Category Archives: Big Picture

H2 2017: Something old, something new, something revisited

As we head towards the second half of 2017 and the one-year anniversary of the UK referendum on EU membership, many themes which have pre-occupied financial markets in the past 12 months are likely to continue dominating headlines.

These include Donald Trump’s US presidency and its longevity, merits and scope for tax reforms and infrastructural spending, Brexit negotiations which officially started on 19th June and the resilience of the ongoing recovery in global GDP growth.

Global GDP growth rose modestly in Q1 2017 to around 3.12% year-on-year from 3.06% in Q4 2016 and a multi-year low of 2.8% yoy in Q2 2016, according to my estimates.

But the global manufacturing PMI averaged 52.7 in April-May, down slightly from 52.9 in Q1 2017, suggesting global GDP growth may not have accelerated further in Q2. This could in turn, at the margin, delay or temper policy rate hikes and/or unwinding of QE programs.

Non-Japan Asian currencies have in the past month been even more stable than in the preceding month, in line with my expectations, but a more pronounced policy change – particularly in China – remains a possibility.

Other themes, such as the timing and magnitude of higher policy rates in developed economies and falling international oil prices, have recently come into clearer focus and will likely be of central importance in H2.

For the UK, I am sticking to my view that a 25bp policy rate hike this year is still a low probability event and I see little chance of an August hike.

The uncertainty over the MPC’s interest rate path and the government’s stance on Brexit complicate any forecast of Sterling near and medium-term but I continue to see the risks biased towards further depreciation.

In France, the hype surrounding Emmanuel Macron’s presidential and legislative election victories is already giving way to whether, when and how smoothly the LREM-MoDem rainbow government can push through its reformist agenda.

Finally, while most European elections are now thankfully behind us, European financial markets are likely to attach great importance to the outcome of Germany’s general election on 24th September.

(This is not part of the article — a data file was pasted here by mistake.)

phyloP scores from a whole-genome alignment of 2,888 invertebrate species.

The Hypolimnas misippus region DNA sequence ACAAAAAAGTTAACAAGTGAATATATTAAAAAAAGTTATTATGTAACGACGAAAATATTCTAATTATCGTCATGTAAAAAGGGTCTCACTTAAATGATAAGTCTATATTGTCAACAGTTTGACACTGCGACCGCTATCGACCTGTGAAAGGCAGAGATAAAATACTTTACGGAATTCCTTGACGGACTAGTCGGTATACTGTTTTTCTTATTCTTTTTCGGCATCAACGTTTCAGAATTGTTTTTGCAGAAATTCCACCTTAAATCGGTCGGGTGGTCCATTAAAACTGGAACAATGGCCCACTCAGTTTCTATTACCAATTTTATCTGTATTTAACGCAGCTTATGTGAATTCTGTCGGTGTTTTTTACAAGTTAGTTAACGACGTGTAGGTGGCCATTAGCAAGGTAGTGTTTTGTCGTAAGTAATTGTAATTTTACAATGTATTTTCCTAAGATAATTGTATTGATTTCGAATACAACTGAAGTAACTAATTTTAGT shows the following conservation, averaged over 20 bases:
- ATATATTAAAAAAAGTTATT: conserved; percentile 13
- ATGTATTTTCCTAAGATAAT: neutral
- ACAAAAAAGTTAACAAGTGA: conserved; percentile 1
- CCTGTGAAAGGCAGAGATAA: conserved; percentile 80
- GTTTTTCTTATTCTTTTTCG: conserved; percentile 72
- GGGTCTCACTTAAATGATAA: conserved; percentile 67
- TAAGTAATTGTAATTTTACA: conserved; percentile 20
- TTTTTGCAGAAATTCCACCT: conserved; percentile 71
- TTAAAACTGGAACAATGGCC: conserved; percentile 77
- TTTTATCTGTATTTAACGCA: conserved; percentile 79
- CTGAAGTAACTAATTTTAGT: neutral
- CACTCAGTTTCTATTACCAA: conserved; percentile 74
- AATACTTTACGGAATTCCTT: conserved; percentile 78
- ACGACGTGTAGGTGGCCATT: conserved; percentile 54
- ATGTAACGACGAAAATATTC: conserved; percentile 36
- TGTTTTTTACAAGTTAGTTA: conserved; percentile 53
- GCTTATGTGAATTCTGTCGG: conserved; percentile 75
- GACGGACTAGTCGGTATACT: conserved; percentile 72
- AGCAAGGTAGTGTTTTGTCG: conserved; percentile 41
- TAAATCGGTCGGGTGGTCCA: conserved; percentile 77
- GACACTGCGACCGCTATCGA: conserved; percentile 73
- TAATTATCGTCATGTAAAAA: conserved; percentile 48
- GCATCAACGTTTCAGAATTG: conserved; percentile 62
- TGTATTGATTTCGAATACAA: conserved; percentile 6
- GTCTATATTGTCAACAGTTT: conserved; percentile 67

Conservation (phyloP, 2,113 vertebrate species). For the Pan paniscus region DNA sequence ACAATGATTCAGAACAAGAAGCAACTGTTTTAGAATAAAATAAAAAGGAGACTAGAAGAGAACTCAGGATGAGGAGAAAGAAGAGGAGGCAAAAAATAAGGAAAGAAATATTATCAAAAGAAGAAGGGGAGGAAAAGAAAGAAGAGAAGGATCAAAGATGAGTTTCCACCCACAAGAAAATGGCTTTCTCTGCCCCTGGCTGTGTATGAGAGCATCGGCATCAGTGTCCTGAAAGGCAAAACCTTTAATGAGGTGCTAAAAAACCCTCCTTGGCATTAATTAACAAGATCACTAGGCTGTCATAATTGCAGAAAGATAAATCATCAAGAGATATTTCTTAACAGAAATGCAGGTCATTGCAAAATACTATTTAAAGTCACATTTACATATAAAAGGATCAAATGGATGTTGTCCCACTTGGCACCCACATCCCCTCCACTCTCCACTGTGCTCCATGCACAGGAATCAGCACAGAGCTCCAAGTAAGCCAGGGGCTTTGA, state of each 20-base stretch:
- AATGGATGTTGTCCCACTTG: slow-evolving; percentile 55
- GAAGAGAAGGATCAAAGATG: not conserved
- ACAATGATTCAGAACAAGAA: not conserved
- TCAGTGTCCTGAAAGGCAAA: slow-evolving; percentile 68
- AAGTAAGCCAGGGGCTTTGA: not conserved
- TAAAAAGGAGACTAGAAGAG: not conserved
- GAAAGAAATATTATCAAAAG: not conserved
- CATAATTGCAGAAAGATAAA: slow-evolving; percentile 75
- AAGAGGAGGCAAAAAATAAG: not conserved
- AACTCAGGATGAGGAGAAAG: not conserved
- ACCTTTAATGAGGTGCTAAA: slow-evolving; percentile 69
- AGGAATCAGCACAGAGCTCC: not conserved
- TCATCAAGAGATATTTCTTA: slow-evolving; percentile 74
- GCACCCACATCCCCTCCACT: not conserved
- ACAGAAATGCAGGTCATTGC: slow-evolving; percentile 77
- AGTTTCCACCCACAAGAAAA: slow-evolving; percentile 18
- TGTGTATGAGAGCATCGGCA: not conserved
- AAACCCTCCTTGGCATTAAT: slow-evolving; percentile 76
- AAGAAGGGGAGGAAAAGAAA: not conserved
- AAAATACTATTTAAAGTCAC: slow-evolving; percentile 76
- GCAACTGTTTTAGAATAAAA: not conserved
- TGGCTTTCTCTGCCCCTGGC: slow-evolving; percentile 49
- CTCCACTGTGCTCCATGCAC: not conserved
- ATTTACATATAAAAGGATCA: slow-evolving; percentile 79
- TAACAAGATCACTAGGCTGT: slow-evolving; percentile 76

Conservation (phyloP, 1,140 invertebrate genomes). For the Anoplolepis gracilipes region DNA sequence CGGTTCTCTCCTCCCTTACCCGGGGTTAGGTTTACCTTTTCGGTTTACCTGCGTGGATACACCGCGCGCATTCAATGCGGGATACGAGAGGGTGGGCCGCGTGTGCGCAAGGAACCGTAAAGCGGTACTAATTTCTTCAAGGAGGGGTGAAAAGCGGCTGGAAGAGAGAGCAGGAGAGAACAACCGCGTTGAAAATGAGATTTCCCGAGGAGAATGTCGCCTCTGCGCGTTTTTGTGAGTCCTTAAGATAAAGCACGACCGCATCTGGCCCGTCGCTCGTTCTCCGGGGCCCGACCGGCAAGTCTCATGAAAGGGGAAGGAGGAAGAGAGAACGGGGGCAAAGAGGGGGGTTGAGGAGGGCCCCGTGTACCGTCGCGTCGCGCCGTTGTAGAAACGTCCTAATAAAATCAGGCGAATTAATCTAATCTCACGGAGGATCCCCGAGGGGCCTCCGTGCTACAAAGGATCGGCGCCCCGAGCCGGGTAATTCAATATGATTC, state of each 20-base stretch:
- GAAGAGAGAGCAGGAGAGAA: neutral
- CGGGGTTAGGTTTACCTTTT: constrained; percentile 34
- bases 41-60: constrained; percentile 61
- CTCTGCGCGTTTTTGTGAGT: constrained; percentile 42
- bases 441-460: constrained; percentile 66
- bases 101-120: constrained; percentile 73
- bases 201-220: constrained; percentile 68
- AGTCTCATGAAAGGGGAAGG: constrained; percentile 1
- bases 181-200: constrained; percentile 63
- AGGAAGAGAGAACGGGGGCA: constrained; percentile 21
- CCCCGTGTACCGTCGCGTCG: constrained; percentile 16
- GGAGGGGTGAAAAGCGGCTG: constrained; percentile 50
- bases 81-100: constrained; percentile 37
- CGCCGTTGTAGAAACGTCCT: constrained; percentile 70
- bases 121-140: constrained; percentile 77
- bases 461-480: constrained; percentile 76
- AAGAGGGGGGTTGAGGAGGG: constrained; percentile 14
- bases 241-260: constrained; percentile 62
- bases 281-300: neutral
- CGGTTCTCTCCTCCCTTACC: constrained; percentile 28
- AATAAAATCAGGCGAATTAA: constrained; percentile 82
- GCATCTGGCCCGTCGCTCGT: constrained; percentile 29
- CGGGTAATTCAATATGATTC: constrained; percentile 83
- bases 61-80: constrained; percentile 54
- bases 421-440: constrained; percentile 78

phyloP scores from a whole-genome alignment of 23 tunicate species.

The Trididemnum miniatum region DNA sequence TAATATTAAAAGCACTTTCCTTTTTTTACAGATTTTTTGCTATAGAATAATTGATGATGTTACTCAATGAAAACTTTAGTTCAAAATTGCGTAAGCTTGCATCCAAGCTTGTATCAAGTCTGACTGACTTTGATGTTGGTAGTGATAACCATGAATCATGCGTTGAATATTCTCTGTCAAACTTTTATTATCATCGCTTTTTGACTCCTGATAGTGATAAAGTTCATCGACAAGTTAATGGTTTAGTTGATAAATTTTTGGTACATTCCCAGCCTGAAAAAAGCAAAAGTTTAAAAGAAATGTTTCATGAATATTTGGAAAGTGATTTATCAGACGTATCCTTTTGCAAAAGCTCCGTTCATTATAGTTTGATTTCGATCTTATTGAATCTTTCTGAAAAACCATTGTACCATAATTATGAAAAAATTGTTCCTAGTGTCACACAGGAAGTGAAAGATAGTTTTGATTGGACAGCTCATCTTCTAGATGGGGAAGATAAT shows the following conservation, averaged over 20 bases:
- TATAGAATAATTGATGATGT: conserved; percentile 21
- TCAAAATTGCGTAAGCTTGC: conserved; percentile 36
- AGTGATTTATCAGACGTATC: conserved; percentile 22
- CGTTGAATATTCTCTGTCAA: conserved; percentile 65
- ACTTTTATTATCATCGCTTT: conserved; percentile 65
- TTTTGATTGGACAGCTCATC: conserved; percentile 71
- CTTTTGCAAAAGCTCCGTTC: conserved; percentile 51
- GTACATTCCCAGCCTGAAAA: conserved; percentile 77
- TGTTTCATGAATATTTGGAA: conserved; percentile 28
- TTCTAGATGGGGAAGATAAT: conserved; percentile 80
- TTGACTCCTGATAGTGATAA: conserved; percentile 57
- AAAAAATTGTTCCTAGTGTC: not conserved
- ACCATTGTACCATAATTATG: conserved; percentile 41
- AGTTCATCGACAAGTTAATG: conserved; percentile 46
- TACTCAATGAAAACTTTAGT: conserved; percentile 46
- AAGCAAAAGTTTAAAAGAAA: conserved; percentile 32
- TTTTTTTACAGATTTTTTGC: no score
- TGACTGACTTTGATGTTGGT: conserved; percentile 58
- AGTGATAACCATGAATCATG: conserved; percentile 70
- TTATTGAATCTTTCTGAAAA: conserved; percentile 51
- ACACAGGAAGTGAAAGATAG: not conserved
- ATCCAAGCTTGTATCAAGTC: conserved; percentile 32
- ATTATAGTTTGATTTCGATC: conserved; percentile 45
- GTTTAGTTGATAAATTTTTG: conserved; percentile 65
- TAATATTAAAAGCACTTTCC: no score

Conversely, the burning topic of rising European nationalism and future of the eurozone/EU has lost traction following recent presidential and/or legislative elections in France, the UK, Netherlands and Austria. Read more

The Ultimate Guide to the 2017 French Elections – Part IV

The outcome of the first round on 23rd April remains a close call and I am once again reminded of President de Gaulle who, in a nod to the French electorate’s heterogeneity, asked how it was possible to govern a country where 258 varieties of cheese exist[1].

This granular political landscape has come into focus in recent weeks. Polls show that in the first round National Front candidate Marine Le Pen and the centre-left independent Emmanuel Macron are still slightly ahead of far-left candidate Jean-Luc Mélenchon and Republican François Fillon but the margins are barely statistically insignificant.

Moreover, a large share of voters – up to 45% of the registered electorate – remain undecided on whether and how they will vote. These voters will likely swing the election.

Nevertheless, I am sticking to my core scenario that Macron will make it to the second round which he would win regardless of whom he faces given his strong cross-party political support and reasonably high popularity amongst voters.

While all the main candidate advocate some kind of reform of the EU and eurozone, Le Pen is campaigning on the premise that France needs to leave the eurozone and has promised to hold a referendum on France’s EU membership if elected.

Implied euro volatility has surged – a trend partly attributed to markets pricing in a higher probability of either Mélenchon or Le Pen being elected president. But actual euro volatility remains subdued and the fall in the euro and 2 and 5-year French government bond prices in recent weeks has been modest.

The consensus forecast, which I share, is that the Euro and French government bonds will rally if Macron or Fillon is elected president while the Euro would weaken sharply and French yields rise significantly should Le Pen or Mélenchon become president.

However, with an almost infinite number of scenarios to consider, any forecast of where European financial markets may end up and how they get there remains tentative at best.

There has been little focus on the elections for the French National Assembly, to be held over two rounds on 11th and 18th June and yet they will decide the composition of one of France’s law-making institutions and dictate from which party hails the Prime Minister.